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Cinderella dreamt of searching for a good life. She fought moral battles with her stepmother, societal battles with the town finally breaking free.
This is a story of a quiet, obedient girl who was tortured to various lengths by her evil stepmother and stepsisters. However, eventually, with the assistance of her Fairy Godmother, she finds her one true love in the Prince and lives happily ever after. Sounds familiar, doesn’t it?
With numerous debates about its origin, whether European or Japanese, Cinderella has been practically every little girl’s favourite fairy tale since time immemorial. Despite its many literary variations, the crux of the story remains the same.
However, in another world, far from the dreamy magic of castles, fairies, and sparkling gowns, hundreds of Cinderellas exist. These are the ones struggling with their own version of evil whether societal constraints or narrow conventions. And these Cinderellas too are quiet and obedient.
They do their bidding without a word of protest, no matter the hard days or cold nights. Some of them have Fairy Godmothers who subtly look upon the torture and abuse. But unlike in the fairy tale, these Godmothers are powerless. They do not possess the magic to transform the lives of these Cinderellas for the better.
The Cinderellas in this parallel world cannot dare to dream of a prince of their choice. To them, the magic of a good life remains a distant dream. Had they heard different fairy tales, they would have conceived, in themselves, a potion of courage to diminish the power of the evil forces. How would this different fairytale be?
Maybe something on the lines of…
Once upon a time, in a land of great prosperity, there lived a feisty girl Cinderella with her loving father, her stepmother, and two stepsisters. While well behaved and polite in her manners, she always stood up against any injustice around her.
One fateful day, Cinderella’s world came crashing down with the death of her dear father. Her stepmother now decided to take complete advantage of Cinderella’s vulnerability and helplessness. She conspired with her daughters on how to bring down Cinderella’s self-worth and make her a mere puppet in their hands.
For some time after, Cinderella was reduced to a pauper and endured all kinds of constraints imposed upon her. It was almost as if her right to a dignified life was snatched away from her. She became like a caged animal expected to do her bidding without complaints.
The Fairy Godmother who kept watch over Cinderella now came to her rescue. Every night, when Cinderella retired to bed after a hard day’s work, Fairy Godmother whispered songs of courage and bravery in her ears. She fell asleep to those songs, dreaming of building her own castle someday.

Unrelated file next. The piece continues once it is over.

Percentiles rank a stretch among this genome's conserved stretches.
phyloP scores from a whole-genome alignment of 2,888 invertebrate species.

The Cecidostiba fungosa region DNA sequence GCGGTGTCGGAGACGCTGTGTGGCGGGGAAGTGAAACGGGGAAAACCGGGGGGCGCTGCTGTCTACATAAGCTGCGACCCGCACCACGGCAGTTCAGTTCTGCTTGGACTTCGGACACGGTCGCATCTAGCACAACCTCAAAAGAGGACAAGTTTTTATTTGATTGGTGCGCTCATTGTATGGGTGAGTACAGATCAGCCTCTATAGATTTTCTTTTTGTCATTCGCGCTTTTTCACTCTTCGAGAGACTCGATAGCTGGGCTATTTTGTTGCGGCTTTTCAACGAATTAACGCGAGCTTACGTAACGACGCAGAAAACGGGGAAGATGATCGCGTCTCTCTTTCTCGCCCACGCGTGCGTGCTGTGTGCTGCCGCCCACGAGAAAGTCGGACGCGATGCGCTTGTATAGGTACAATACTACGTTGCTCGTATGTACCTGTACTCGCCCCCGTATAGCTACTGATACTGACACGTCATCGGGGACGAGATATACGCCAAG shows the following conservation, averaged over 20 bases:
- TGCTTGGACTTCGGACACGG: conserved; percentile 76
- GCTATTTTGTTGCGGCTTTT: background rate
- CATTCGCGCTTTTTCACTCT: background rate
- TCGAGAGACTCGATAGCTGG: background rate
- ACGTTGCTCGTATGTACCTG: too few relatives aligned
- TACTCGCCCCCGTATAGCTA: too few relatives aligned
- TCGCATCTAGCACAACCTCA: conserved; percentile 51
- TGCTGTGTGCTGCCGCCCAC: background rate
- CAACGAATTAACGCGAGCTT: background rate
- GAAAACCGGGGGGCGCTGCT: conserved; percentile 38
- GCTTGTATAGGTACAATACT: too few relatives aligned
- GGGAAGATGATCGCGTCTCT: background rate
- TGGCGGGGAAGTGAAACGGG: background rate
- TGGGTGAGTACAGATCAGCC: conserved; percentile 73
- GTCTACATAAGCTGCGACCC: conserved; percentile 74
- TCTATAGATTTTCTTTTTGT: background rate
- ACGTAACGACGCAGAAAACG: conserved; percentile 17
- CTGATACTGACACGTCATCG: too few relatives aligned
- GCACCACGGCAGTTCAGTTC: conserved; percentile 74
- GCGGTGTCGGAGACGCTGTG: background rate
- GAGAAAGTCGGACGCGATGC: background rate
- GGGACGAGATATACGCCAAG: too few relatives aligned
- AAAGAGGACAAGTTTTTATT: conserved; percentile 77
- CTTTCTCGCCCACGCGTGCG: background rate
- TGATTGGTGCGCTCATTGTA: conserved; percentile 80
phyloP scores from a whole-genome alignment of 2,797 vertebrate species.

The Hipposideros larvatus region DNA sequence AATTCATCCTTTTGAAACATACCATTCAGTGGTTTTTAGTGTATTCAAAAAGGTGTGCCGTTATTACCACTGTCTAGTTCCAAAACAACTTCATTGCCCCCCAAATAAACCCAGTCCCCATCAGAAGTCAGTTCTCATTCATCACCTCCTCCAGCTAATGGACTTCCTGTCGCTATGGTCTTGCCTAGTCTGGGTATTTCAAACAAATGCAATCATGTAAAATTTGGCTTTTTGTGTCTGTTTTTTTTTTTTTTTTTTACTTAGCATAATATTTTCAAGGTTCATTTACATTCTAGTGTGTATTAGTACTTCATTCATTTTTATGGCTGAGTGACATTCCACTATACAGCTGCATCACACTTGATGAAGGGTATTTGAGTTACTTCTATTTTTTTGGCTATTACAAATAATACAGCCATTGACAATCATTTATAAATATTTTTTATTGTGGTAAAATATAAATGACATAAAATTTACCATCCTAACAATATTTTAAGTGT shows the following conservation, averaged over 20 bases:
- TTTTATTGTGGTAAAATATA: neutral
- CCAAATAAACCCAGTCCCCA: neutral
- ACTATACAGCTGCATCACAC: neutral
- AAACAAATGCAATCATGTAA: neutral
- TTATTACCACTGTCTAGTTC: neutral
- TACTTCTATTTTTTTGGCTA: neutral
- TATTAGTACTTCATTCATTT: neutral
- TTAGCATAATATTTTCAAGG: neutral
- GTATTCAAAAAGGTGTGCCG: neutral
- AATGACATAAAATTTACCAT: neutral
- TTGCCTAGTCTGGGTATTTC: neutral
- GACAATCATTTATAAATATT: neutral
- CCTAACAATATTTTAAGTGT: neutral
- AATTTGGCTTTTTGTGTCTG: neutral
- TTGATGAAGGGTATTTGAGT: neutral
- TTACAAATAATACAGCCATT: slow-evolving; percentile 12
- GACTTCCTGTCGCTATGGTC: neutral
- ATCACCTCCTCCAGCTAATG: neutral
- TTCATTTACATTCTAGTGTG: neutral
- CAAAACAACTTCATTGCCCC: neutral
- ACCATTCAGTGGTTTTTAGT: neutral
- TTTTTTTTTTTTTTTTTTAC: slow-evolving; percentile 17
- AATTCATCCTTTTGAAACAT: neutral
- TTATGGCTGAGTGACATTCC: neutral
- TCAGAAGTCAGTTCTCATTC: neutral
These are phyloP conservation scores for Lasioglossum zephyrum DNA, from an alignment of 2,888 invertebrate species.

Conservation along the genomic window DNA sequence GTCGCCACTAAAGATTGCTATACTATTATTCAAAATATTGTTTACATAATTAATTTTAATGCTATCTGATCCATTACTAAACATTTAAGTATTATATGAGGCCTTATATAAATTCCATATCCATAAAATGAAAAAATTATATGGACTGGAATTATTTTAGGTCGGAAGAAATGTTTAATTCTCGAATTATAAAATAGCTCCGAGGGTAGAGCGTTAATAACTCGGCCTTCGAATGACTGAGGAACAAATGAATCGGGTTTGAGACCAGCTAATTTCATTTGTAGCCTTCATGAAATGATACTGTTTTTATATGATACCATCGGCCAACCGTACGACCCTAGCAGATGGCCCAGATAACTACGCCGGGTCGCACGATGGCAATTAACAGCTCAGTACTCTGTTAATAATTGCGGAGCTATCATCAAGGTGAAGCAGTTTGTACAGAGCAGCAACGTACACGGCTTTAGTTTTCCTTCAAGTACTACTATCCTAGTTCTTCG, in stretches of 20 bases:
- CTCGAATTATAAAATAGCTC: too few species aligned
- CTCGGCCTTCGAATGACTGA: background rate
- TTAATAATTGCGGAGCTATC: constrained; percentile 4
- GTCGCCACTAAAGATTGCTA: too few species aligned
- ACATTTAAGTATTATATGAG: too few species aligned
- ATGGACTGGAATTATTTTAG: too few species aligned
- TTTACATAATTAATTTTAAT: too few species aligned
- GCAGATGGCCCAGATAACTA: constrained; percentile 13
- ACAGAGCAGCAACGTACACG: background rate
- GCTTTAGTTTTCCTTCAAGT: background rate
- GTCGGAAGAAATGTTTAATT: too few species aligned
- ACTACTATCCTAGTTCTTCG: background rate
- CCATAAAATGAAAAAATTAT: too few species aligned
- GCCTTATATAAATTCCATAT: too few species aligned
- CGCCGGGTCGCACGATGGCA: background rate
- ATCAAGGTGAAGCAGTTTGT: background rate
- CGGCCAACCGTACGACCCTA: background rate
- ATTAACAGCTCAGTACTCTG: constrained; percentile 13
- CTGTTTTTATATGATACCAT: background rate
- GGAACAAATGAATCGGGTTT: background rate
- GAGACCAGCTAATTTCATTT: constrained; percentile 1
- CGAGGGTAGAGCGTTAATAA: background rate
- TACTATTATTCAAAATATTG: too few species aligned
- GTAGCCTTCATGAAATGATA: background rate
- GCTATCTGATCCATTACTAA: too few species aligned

The absence of her father made Cinderella long for love which she found in the Prince whom she fancied. The Prince too seemed to be swayed away by her intellect and charm. Just as Cinderella began to dream of her castle with the Prince by her side, the Prince married into his family’s wishes.
Now Cinderella, further shattered, began to nurture a firm conviction of breaking away from her dreary life. She dreamt of setting out in search of the enchanting good life. Cinderella fought moral battles with her stepmother, societal battles with the town and finally broke through her cage of despair.
Humming the song of courage, Cinderella rode her horse into the sunset, leaving behind a trail of victory for other brave girls to follow. She now set out on her much-awaited journey – her quest to build her own castle, and to find a love worthy of her. But most importantly to find that magical good life she yearned for ever since…
As shrewd as this version of Cinderella may sound it does not intend to diminish the power of magic, dreamy carriages, and beautiful dresses. It merely encourages all the Cinderellas out there to believe that fairy tales do come true in ways we may not have imagined.
Picture credits: Still from Marathi movie Sairat
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I recommend reading Manjiri Indurkar's Origami Aai alongside her memoir to have a fulfilling and enriching experience of telling one's story with grace.
It’s All In Your Head, M famed author Manjiri Indurkar’s debut poetry collection, Origami Aai, is independent and yet an extension of her memoir in which she speaks with utmost grace about all forms of abuses that she has survived. In this book of intriguing and evocative poems, the poet weaves words to form images of the everyday life of her middle-class family, love found and lost, trauma, and healing.
The collection is divided into four segments, beginning with the family, slowly moving towards the world, and finally colliding them together.
We aren’t in mourning, but we are creatures of habit.
So we talk of each one who died of drowning,
and I listen to her stories with the patience
of a chronicler.
– Funereal Stories
When someone accuses you of "too much feminism", what they are really saying is, "I am uncomfortable with you challenging the status quo and disrupting my privilege".
Time and again, there is one phrase that keeps coming up in the social media discourse on feminism. Any guesses?
Ah, no prizes for guessing the infamous “itni bhi feminist” or “too much feminism” phrase, a classic eye-roller for me, and I am sure for many more of my tribe, in the realm of gender equality discussions.
Pray tell me, how can an ideology, a movement be too ‘much’? It’s not salt or the seasoning of your soup where you can go, “Oops, too much salt, only one spoon was required”. Either you stand for what feminism stands for, or you don’t.
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